8 and 200 kilometres in depth and about a kilometre across, so that's where
9 the iron ore was dug. The pumps were supposed to throw all the water from
10 the inside out all the time. There were many mining machines, diggers,
11 conveyer belts, so the water had to be pumped out, because if the water
12 wasn't pumped out, the whole production lines underground would be
14 Q. And it was, sir, your job responsibility throughout this period of
15 1984 through 2003, to the present, to ensure that there was a water supply
16 and that the system with respect to the water supply operated
17 appropriately and regularly in the iron ore mine; correct?
18 A. Yes, that's correct.
19 Q. Now, this water that is being brought into the iron ore mine
20 through these water pumps and generators, as you've described them, that
21 water was utilised for what purpose, sir?
22 A. The water would be pumped out of the mine and then through the
23 water pipeline, the water would be led to the river of Gomjenica.
24 Q. Could you tell us how prior to 1992 water at the iron ore mine was
25 being brought there for people who were employed to drink or to use the
1 facilities, namely the bathroom facilities. How would they accomplish
2 receiving water at the iron ore mine?
3 A. That's a different story altogether. The iron ore mine got its
4 drinking water from a special water well containing drinking water which
5 was located in Donja Lamovita. The village of Donja Lamovita was between
6 5 and 6 kilometres from the mine. There were deep water pumps there
7 pumping the water out and throwing the water into a basin, into a pool in
8 Gradina, near the church, and then potable drinking water would flow down
9 the same way back towards the iron ore mine.
10 Q. Sir, correct me if I'm wrong. Part of your responsibilities at
11 the iron ore mine was to make sure that there was drinking water at the
12 specific complex, correct, to be used by visitors, employees, et cetera?
13 A. Yes, yes.
14 Q. I'd like to focus your attention, if I can. In the period of
15 1992, did there come a time in 1992 that you recall, sir, that the iron
16 ore mine that you were employed ceased to work or stopped working?
17 A. That's right. The mine stopped working when Prijedor was
19 Q. I know it's been a long time since 1992. I think we've
20 established that that date was approximately, or I think it is, May 30th,
21 1992. So just so that I'm clear on your testimony, is it your testimony
22 that the iron ore mine ceased working and ceased operations after May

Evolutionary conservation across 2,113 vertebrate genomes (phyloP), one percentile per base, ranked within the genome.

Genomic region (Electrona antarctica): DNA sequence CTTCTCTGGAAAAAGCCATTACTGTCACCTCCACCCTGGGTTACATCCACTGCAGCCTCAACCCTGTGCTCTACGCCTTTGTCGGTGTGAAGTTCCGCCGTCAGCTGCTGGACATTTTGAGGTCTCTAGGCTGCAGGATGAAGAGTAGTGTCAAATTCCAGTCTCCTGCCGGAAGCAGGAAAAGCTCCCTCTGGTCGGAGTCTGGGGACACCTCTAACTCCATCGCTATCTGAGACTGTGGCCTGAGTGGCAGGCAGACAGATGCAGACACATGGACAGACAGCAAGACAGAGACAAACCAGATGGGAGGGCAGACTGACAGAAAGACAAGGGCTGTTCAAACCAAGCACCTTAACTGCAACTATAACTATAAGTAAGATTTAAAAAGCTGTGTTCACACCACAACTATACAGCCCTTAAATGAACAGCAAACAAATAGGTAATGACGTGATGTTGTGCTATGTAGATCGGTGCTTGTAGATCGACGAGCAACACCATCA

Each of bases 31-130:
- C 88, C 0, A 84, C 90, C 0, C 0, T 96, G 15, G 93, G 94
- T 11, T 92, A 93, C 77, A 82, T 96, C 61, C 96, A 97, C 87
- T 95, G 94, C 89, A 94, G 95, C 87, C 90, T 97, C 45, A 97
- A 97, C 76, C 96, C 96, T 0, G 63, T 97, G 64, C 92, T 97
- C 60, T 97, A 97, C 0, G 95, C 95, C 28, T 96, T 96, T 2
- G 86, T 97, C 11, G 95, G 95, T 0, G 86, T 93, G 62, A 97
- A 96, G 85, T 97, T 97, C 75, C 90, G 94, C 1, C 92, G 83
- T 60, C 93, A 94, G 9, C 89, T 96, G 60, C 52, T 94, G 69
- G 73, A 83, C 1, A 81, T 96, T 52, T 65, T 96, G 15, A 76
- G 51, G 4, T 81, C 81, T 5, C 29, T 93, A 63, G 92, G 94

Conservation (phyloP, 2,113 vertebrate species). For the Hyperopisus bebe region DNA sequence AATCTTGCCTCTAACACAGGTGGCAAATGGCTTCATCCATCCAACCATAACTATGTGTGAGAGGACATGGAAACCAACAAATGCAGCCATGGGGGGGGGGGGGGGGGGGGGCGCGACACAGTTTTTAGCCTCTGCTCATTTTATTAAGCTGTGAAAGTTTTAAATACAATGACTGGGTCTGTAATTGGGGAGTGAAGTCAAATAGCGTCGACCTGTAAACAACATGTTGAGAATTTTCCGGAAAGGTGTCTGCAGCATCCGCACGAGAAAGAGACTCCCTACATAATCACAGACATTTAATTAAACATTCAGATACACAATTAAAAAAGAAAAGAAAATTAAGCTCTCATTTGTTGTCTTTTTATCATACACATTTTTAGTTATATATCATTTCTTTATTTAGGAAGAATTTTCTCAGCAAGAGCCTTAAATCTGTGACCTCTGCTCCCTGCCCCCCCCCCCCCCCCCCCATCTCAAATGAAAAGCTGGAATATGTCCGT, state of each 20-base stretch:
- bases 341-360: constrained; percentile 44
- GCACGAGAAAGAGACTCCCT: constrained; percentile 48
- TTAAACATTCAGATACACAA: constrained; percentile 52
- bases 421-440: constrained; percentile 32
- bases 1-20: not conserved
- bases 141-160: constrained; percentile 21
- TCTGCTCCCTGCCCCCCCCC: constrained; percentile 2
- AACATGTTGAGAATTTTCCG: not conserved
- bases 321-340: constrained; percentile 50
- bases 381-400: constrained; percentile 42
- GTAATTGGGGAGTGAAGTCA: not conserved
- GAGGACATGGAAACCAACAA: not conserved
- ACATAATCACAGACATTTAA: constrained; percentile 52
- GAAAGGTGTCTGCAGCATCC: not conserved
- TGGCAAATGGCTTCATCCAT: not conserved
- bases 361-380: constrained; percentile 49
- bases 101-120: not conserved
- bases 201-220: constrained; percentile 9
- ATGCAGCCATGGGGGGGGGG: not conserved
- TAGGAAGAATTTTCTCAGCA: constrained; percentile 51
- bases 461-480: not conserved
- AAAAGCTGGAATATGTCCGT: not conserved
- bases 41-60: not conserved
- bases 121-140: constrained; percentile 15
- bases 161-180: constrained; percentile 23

23 30th, 1992?
24 A. That's right. The mine ceased working, and the mining section
1 Q. Did you, sir, continue following May 30th, 1992 through
2 approximately August 5th, 1992 -- did you continue to go to the iron ore
3 mine because you were compelled to do so under a work obligation?
4 A. I stayed on in the mine. I was under work obligation. That was
5 my combat order.
6 Q. As you sit here, sir, do you recall if there were any changes to
7 the physical structures of the iron ore mine prior to May 30th, 1992 that
8 you would have personally observed after May 30th, 1992?
9 A. No, no change took place, nothing.
10 Q. Let me ask you with respect to the interior structures. Did you
11 notice, sir, whether or not there were any changes to any of the interior
12 structures that are located on or at the iron ore mine, meaning from prior
13 to May 30th, 1992 and subsequent to May 30th, 1992?
14 A. Nothing changed. Everything stayed the same.
15 Q. Sir, were there any external changes, modifications, or
16 alterations to the iron ore mine complex prior to May 30th and after May
17 30th, 1992?
18 A. There were no changes.
19 Q. Now, did you, to the best of your recollection and based upon your
20 personal experiences and observations -- when was the next time after the
21 iron ore mine complex stopped working that you were present at the iron
22 ore mine? Was it immediately on May 30th, a couple days later, a couple
23 weeks later? What was it?
24 A. Well, a few days later.
25 Q. Could you describe for us, sir, what it is that you saw and
1 observed those couple days after May 30th, 1992 when you found yourself at
2 the iron ore mine.
3 A. When I got there, after the 30th of May, I noticed that prisoners
4 had arrived in the Omarska mine.
5 Q. During that time period, sir -- and just so that we can
6 concentrate and focus on the time period. Since the iron ore mine ceased
7 working after the attack on Prijedor, and we could fix that as a date for
8 our purposes, May 30th, 1992, up until the time that the detainees in the
9 investigations centre were released, approximately August 5th or
10 thereabouts, in early August 1992. My question to you for that time
11 period, sir, is: What were your job duties and obligations from May 30th
12 through the beginning of August 1992 at the iron ore mine?
13 JUDGE SCHOMBURG: I think it's necessary to have a breakdown of
14 this long and winding question, because it may be confusing for the
15 witness. And for these purposes, is it your own recollection or is it on
16 the basis of the leading questions put to you by the Defence that in fact
17 you would fix the date for May 30th, 1992? That would be the date when
18 the iron ore mine ceased working after the attack on Prijedor. Is this
19 the correct date? Is this your own recollection, or could it be slightly
21 THE WITNESS: [Interpretation] I do not recollect the exact date.
22 It was late May. But I kept no record, so I can't know the exact date.
23 JUDGE SCHOMBURG: And then when exactly was it that you were
24 mobilised, that you were ordered to work in the iron ore mine?
25 THE WITNESS: [Interpretation] Well, I worked there before. I
1 simply went on working there, except that I was issued with a document,